Maria Miller (pictured) has been found culpable by an MPs' committee of over claiming expenses on her London home, and of failing to co-operate with the committee's inquiry. She has been asked to apologise to the House of Commons and she has duly apologised, albeit tersely. Her political fate hangs in the balance....

» Read on


London Live goes live

posted by: Jonathan Hardy


DATELINE: 31/3/14
London's new local television channel, London Live is due to launch on the 31st of March. Its owner also owns the city's largest circulation local newspaper and two national newspapers. University of East London's Jonathan Hardy discusses the implications for media plurality arguing that the key question is how the new service will be regulated....

» Read on


Still settling scores

posted by: Granville Williams


DATELINE: 31/3/14
It is always educative to get out and about a bit. I've certainly been doing that this month promoting my new book Settling Scores: The Media, the Police and the Miners' Strike (http://www.cpbf.org.uk//) published for the 30th anniversary of the miners' strike....

» Read on


Newspapers exploit Lawrence case

posted by: Brian Cathcart


DATELINE: 16/3/14

We could be forgiven for thinking it was a default procedure these days at the Daily Mail: when an editorial writer gets to the final few paragraphs about almost any subject, he or she strains to find a way to blame it all on Sir Brian Leveson....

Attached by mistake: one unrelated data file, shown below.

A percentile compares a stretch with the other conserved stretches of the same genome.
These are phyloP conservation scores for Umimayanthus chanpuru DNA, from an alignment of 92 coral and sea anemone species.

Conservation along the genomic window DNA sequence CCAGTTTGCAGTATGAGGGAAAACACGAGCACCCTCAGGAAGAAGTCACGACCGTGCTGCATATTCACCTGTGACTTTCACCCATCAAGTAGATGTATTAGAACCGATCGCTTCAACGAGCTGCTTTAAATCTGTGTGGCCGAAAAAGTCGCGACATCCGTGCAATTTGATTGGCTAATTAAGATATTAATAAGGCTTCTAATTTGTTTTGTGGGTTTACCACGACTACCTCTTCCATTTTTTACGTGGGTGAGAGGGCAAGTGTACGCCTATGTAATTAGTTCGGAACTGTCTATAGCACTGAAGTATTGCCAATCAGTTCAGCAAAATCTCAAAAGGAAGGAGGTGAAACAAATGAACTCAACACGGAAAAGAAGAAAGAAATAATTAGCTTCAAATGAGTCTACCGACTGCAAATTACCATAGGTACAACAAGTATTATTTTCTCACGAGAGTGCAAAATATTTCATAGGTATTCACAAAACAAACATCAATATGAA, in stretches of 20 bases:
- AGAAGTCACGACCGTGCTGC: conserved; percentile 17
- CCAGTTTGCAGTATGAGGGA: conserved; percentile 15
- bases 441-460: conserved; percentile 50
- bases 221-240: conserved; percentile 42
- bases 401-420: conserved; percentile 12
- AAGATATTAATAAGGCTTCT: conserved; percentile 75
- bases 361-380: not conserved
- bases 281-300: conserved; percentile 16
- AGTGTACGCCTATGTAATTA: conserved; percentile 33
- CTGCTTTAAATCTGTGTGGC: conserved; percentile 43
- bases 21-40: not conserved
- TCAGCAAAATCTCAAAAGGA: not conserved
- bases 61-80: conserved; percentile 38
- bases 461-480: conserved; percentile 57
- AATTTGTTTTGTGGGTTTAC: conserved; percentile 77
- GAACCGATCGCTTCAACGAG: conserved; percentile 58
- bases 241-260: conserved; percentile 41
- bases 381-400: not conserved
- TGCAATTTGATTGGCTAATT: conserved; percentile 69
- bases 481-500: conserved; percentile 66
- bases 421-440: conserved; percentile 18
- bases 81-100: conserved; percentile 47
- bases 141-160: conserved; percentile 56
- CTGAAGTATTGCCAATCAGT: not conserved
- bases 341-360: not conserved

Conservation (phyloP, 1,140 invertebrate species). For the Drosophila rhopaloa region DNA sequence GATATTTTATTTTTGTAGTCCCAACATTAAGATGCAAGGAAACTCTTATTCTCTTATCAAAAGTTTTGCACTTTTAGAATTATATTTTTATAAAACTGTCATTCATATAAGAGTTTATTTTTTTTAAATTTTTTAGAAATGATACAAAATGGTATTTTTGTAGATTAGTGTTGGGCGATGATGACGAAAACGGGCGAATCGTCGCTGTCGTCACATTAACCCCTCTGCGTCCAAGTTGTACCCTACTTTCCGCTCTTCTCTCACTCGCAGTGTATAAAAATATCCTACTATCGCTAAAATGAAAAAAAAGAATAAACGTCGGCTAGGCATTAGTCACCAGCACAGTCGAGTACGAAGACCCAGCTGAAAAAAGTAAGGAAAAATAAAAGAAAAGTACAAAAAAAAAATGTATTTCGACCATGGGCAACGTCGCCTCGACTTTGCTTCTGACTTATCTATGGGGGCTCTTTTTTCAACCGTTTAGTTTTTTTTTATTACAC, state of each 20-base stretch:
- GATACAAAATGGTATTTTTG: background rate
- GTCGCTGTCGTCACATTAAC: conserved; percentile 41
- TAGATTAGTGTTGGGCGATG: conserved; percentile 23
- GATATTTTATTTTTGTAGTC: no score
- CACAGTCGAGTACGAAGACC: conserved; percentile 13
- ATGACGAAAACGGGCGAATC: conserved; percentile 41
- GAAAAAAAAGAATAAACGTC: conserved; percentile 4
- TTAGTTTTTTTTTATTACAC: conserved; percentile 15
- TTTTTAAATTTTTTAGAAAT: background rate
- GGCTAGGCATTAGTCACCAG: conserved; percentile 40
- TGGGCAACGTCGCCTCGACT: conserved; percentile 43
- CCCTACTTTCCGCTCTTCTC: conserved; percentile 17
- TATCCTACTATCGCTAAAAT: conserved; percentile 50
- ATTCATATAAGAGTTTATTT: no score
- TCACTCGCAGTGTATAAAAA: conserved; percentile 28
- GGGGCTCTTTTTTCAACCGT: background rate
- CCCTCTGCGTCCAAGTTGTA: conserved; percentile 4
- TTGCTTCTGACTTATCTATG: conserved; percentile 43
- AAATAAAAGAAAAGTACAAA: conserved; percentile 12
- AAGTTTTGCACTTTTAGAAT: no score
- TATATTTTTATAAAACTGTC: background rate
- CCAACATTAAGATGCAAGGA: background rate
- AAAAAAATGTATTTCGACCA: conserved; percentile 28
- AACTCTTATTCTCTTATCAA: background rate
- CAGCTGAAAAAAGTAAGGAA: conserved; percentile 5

» Read on


Absent voice of Arthur Scargill

posted by: Nicholas Jones


DATELINE: 7/2/14
Margaret Thatcher's cabinet papers for the 1984-5 miners' strike have raised as many questions as answers - not least about the behaviour of the South Yorkshire Police - but once again a missing voice has been that of Arthur Scargill....

» Read on


Euro-electorate in the dark

posted by: Granville Williams


DATELINE: 28/1/14
As the European Elections loom on 22 May 2014 how well-informed will the UK electorate be when they put their crosses on the ballot papers? Not very, I’m afraid....

» Read on


A Pantomime of Deceit and Disinformation

posted by: Julian Petley


DATELINE: 16/12/13
By rejecting the Royal Charter, the majority of the British press has  done exactly the opposite of what it claims it wants to achieve: keep  politicians out of press regulation......